Reaching out to High School Students Studying Japanese Language
On Friday, September 30, 2016, the East Asian Studies Center and the Department of East Asian Languages and Literatures hosted the Japanese Language and Culture Day on the OSU campus to provide high school students currently studying Japanese language a chance to explore a college campus and learn what it is like to continue to take Japanese language courses and other courses on Japan, and major or minor in Japanese at the college level. About 60 high school juniors and seniors attended the event from Benjamin Logan High School in Bellefontaine, Ohio and Marysville High School in Marysville, Ohio. Prof. Melissa Curley, an assistant professor at Comparative Studies, started the event with a lecture, “History Through the Lens of the Monster,” followed by a lecture by Prof. Namiko Kunimoto, an assistant professor at History of Art , “Art in Postwar Japan.” Then Prof. Mari Noda, Ms. Ai Terada, and Mr. Teppei Kiyosue from East Asian Languages and Literatures each gave a “Mini Japanese Language Lesson” and engaged the students in authentic communicative activities in Japanese. Prof. Etsuyo Yuasa, Director of the East Asian Studies Center, finished the morning with an informational session, “Studying Japanese at the College Level” before the students had a networking lunch with OSU faculty and students.
Comments from two of the students:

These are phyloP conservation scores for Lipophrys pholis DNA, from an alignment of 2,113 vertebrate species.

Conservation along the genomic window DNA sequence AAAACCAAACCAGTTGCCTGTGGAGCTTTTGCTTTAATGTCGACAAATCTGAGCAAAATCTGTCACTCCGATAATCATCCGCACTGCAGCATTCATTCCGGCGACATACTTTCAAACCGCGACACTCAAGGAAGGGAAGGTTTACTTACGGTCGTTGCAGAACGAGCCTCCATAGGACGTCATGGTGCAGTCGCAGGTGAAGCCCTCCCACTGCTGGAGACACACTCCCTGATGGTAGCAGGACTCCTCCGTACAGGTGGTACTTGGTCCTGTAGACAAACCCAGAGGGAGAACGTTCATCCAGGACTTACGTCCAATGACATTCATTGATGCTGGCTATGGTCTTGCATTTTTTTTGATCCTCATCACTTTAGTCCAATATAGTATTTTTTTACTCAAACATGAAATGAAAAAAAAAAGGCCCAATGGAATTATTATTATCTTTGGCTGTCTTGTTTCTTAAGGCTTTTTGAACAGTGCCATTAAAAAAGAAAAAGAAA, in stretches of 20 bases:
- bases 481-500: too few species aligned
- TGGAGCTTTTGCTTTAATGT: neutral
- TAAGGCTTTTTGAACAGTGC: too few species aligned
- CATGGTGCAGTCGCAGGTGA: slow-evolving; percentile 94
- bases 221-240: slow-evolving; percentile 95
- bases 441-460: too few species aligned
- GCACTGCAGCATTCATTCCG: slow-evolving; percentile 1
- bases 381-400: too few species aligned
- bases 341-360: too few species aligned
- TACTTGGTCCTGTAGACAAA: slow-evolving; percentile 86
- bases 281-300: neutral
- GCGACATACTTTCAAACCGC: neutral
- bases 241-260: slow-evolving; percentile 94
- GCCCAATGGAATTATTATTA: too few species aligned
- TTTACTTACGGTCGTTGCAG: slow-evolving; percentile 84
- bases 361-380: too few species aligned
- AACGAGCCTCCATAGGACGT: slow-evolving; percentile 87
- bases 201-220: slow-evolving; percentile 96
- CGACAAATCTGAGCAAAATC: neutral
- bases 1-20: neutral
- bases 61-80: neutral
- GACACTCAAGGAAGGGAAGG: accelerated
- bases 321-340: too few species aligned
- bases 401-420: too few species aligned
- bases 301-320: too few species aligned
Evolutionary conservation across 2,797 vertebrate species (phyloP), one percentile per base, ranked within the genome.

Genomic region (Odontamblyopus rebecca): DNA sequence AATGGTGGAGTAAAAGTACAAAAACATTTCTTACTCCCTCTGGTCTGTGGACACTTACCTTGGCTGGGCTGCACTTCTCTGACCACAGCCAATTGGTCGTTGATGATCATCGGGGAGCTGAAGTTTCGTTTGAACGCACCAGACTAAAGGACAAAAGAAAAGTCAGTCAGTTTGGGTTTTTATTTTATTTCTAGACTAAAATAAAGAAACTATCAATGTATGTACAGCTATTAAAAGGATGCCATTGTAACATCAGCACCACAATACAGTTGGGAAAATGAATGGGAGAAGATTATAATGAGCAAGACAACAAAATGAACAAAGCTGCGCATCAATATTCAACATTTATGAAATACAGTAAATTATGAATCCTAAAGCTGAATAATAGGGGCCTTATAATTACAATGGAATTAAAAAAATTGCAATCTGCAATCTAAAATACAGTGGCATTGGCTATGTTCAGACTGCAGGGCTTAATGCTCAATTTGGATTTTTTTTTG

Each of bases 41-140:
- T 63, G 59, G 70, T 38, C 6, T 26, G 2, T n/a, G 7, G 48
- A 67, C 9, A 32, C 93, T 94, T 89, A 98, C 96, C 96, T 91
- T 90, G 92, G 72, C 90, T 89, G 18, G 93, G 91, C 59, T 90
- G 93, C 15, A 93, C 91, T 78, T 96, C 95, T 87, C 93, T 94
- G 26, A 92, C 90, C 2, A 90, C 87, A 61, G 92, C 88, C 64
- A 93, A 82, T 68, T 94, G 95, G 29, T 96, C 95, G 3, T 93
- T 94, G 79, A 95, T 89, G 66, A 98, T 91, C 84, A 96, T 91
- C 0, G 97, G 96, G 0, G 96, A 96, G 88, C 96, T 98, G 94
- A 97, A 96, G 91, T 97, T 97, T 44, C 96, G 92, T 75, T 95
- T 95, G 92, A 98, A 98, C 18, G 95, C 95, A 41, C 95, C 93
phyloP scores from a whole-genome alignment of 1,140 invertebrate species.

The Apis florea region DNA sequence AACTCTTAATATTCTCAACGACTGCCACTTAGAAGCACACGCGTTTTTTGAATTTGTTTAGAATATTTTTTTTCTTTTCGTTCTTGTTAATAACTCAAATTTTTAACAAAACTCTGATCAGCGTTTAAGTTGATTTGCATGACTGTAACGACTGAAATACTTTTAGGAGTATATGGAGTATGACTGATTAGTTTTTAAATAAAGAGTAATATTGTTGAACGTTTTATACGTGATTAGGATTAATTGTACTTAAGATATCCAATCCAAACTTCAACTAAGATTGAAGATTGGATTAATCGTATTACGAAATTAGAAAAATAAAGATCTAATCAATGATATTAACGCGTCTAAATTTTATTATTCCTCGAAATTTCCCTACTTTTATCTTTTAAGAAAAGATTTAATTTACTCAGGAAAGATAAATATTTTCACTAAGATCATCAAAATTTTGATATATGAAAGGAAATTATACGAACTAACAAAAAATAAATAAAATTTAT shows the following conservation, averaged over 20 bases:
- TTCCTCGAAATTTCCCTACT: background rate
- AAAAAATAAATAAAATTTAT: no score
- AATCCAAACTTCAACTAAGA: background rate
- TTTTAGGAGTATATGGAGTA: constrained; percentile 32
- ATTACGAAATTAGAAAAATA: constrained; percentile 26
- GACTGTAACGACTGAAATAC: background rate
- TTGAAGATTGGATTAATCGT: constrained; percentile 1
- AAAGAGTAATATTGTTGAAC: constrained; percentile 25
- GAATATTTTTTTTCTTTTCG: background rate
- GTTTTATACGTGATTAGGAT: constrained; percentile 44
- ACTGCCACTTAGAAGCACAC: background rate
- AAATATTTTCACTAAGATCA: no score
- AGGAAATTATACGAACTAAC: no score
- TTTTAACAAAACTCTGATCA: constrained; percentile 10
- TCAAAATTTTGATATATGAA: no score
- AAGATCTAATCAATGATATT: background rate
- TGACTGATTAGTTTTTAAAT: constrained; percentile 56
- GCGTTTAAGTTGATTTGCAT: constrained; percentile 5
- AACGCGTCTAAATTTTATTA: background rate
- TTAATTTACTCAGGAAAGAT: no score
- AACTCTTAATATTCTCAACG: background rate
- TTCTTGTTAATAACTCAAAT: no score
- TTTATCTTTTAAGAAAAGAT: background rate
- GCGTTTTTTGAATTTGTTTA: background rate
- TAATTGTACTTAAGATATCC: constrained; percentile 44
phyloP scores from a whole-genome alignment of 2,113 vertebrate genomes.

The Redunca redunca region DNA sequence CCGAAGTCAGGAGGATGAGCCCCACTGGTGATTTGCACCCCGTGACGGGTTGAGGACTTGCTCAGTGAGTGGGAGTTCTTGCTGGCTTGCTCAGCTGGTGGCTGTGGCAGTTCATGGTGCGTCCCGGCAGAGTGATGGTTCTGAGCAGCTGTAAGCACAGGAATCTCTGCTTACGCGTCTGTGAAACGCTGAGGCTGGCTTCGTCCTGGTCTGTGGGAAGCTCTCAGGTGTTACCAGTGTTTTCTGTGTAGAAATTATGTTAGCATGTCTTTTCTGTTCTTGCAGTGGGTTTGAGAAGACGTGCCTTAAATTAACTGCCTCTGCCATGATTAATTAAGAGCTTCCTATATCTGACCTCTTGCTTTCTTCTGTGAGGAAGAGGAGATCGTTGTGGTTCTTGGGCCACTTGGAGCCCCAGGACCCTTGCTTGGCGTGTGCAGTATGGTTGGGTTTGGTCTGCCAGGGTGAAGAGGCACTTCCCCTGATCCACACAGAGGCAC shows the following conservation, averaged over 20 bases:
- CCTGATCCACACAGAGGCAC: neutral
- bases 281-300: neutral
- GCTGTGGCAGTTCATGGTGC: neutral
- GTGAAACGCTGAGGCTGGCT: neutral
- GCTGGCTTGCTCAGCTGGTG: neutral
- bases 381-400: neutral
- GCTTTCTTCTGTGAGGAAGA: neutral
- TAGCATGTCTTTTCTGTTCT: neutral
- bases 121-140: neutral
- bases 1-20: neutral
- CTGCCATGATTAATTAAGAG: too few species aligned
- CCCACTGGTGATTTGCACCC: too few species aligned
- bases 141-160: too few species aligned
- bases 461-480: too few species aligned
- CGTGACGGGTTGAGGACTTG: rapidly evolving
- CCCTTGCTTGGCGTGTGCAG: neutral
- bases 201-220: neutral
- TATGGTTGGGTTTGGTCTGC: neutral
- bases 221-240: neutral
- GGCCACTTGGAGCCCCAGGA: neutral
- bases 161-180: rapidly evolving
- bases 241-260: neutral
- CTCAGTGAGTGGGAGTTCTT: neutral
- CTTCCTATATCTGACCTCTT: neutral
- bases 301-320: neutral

“I felt (as) if the trip was a spectacular learning experience and has opened my eyes up to the idea of college. Before this experience I wasn’t very motivated to get my grades up but I think I may want to go to college after all and OSU made me feel like Ii had a chance to go... Thanks to OSU I may consider college, it was definitely an eye opening experience.”
“I thought that the field trip to OSU was a very fun and entertaining experience it was also a great learning experience. I learned many thing. I learned a great deal about myths and legends of monsters and the stories behind them in Japan. My language skills were tested and improved. I saw how the few instructors we were given all taught very differently. This trip also made me think about how I could go about studying Japanese after high school. I learned that even though I’m one person they could center an entire class around my learning needs to help me learn better. I was asked a few questions about my future and how the Japanese language would be in it. Even though I’m not really sure what I’m doing, I’m sure Japanese will be in it. I’m currently considering studying Japanese after high school.”
If there is demand, we plan to offer similar events to high school students in the future.
The event was co-sponsored by the East Asian Studies Center and the Department of East Asian Languages and Literatures and a U.S. Department of Education Title VI grant for The Ohio State University East Asian Studies Center.